This article was produced and financed by BI Norwegian Business School
Don't go down with Kodak
Companies have to give their all on two fronts in order to be successful. They have to do what they are already good at, while also trying something new.
BI Norwegian Business School
Should companies concentrate on developing what they are already good at through small-scale, continuous innovation, or should they take a risk and try something completely new?
“More and more people are now arguing that you have to do both – making use of what you’re good at now while also doing your best to develop brand new products and services,” points out Paulina Junni, a postdoctoral candidate at BI Norwegian Business School.
But it’s easier said than done.
Many companies are more preoccupied with making the most of their existing products and services than taking a chance on learning something completely new. They prefer to focus on what they think is safe rather than taking any risks.
It is risky to try new things, and it doesn’t only cost money – it takes up a lot of time too.
“But it might be necessary to try new things to survive in the longer term,” stresses Junni.
In recent years, a number of studies have been carried out on when it pays to focus on small-scale, continuous innovation, e.g. how to get more out of what we are good at now (exploitation), and when it pays to focus on innovation in entirely new areas (exploration).
Reviewed almost 70 studies
Several studies have also considered whether it pays to do both at once.
Particularly rewarding for knowledge-based and high-tech companies
Junni and her research colleagues have carried out a study of previous research in this area to see whether focusing on both new development and exploiting what you are already doing pays off.
The researchers have reviewed almost 70 previous studies included in their analysis.
“This review has shown that it does pay to focus on both new development and making use of what you’re already good at,” says the researcher.
According to Junni, it is particularly rewarding for knowledge-based and high-tech companies as well as other companies operating within dynamic markets to focus heavily on both these fronts.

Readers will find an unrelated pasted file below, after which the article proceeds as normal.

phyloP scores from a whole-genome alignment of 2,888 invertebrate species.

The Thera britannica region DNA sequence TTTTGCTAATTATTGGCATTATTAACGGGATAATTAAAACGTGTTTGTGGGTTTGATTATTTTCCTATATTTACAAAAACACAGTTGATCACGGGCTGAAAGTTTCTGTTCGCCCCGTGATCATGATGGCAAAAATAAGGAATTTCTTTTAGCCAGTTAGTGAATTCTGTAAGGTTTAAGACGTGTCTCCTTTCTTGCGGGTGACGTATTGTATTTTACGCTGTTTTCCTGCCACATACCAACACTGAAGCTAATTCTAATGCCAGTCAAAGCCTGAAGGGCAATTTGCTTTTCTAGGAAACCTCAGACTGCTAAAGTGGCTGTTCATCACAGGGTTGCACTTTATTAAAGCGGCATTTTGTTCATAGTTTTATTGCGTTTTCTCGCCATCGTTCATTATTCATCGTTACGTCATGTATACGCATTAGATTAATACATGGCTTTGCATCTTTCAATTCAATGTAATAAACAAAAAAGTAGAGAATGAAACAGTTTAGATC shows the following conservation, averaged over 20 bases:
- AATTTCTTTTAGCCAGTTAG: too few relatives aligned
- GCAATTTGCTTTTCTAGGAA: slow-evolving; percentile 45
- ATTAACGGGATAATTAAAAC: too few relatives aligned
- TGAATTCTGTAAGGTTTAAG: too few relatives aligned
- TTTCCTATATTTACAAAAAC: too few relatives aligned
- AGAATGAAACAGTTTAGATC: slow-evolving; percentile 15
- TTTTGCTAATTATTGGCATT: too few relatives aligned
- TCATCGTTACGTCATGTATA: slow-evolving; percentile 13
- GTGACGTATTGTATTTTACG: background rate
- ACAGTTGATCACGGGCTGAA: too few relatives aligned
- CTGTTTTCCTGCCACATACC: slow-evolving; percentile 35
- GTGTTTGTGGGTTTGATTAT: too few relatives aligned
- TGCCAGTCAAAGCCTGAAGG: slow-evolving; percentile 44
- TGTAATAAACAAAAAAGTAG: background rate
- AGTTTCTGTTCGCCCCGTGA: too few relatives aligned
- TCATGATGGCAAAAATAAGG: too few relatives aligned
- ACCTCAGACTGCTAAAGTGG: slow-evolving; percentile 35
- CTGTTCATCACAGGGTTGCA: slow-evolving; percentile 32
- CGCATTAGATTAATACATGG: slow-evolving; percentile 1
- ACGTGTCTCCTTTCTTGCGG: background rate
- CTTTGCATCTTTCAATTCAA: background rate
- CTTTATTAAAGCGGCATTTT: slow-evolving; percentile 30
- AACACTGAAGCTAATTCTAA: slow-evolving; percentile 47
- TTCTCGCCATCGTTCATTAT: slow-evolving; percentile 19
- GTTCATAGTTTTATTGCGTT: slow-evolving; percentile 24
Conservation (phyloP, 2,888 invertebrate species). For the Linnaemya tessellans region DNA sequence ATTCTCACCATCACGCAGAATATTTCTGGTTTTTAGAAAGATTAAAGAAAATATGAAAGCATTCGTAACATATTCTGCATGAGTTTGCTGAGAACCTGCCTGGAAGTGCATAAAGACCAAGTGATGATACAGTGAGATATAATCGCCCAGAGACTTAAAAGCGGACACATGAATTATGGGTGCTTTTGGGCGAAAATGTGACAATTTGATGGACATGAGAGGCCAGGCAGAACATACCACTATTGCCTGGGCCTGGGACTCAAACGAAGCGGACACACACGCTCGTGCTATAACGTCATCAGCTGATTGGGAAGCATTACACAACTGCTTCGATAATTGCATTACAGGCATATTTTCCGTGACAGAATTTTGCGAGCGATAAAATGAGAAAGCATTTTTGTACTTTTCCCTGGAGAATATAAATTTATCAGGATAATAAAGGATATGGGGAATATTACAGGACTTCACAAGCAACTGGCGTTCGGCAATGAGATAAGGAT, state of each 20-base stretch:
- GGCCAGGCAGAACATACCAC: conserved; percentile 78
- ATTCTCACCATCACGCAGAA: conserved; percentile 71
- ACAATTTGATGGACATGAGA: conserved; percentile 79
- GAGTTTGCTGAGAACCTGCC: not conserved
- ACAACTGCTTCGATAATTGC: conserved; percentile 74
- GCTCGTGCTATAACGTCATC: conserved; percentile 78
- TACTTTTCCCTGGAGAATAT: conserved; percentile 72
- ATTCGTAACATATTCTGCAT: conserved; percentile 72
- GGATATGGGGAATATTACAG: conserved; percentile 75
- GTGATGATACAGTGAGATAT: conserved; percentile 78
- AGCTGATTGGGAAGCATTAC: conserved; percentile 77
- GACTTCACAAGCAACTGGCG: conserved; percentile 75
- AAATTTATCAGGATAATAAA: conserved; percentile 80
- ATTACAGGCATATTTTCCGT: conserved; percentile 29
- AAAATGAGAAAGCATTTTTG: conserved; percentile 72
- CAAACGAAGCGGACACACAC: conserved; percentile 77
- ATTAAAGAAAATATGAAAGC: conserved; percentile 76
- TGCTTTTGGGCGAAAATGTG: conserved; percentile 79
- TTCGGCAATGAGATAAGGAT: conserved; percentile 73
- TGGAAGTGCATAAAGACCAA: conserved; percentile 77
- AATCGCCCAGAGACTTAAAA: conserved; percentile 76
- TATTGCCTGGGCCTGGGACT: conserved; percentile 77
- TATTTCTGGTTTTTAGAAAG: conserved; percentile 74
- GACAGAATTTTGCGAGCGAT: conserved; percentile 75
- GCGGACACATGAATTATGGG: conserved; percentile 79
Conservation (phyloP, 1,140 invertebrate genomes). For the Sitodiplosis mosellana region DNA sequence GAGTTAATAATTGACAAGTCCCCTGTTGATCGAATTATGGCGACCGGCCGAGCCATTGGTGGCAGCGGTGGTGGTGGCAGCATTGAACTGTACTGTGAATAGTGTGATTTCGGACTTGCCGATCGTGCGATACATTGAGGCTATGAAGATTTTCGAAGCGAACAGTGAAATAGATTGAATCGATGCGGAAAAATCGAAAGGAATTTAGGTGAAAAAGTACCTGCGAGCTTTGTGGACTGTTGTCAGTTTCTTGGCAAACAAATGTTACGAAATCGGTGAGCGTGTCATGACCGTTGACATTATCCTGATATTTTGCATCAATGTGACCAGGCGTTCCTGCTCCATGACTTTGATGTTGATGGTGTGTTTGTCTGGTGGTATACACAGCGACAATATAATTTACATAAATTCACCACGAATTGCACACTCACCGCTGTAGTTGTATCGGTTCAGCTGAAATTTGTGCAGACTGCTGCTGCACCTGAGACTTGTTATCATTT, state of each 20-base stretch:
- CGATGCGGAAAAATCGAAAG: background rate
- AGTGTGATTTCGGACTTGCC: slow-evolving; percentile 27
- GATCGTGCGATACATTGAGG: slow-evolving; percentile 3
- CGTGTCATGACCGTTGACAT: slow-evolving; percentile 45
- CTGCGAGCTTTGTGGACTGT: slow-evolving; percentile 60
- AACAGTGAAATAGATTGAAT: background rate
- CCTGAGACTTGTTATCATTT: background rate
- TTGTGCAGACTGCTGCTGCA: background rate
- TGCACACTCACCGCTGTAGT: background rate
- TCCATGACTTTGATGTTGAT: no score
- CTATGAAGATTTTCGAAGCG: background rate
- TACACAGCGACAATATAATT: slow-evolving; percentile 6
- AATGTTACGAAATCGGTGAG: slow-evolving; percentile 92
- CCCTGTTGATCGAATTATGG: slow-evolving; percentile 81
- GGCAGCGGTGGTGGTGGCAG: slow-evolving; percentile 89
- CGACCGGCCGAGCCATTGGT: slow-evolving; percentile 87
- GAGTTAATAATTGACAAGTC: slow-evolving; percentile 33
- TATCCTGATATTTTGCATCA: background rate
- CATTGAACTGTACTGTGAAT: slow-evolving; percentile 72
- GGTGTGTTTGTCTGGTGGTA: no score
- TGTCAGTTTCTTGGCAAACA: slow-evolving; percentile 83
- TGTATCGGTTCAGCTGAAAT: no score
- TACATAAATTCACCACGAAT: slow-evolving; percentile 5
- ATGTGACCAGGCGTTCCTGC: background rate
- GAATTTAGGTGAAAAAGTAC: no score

“Companies competing in markets characterised by rapid change must always be on the lookout for new ways of being competitive in the long term.”
Schibsted has done just that
The media industry is one example of an industry undergoing rapid change where companies have to both develop their core skills and embrace innovation.
Net-based Finn.no is now an important contributor to the Schibsted Group’s profits.
The aviation industry, music industry and publishing industry are other examples of industries undergoing rapid change.
Kodak is a prime example of what happens if you risk only developing what you are already good at. Kodak chose not to take on the competition by branching into digital photography technology, and now they are out of the running.
Must aim higher
The study also shows that it is not enough to divide your efforts equally between new development and use of existing resources.
This dual effort must be made at a high level. It is not enough simply to distribute a small amount of resources thinly and evenly between the two areas.
It is expensive and risky to invest in both new development and use of existing resources. The study shows that the positive effect on performance is greater when the analysis level goes from a lower to a higher level in the organisation. For example, from individual to team to business unit to company level.
This may indicate that it is important to have an organisational structure which ensures that these endeavours will be profitable. This may, for example, involve connections between different levels of the organisation.
It also points towards designing work processes and reward systems to support both new development and use of existing resources.
Junni also suggests that it may be advantageous for management to get involved in the work by making sure that investments in new development and use of existing resources achieve the desired results.
Four tips for managers
Junni has come up with four pieces of practical advice for companies that want to be competitive:
- Make the most of what you are already good at. See what you could make better use of through small-scale, continuous improvements
- Keep an eye out for new opportunities. Take a chance on developing brand new products and services
- When making a choice between one and two: Both, please. And a lot of both
- Management are responsible for ensuring that the company achieves the desired results from focusing heavily on new development and use of existing resources
- Organizational Ambidexterity and Performance: A Meta-Analysis. Academy of Management Perspectives. 2013, Vol. 27, No. 4, 299-312.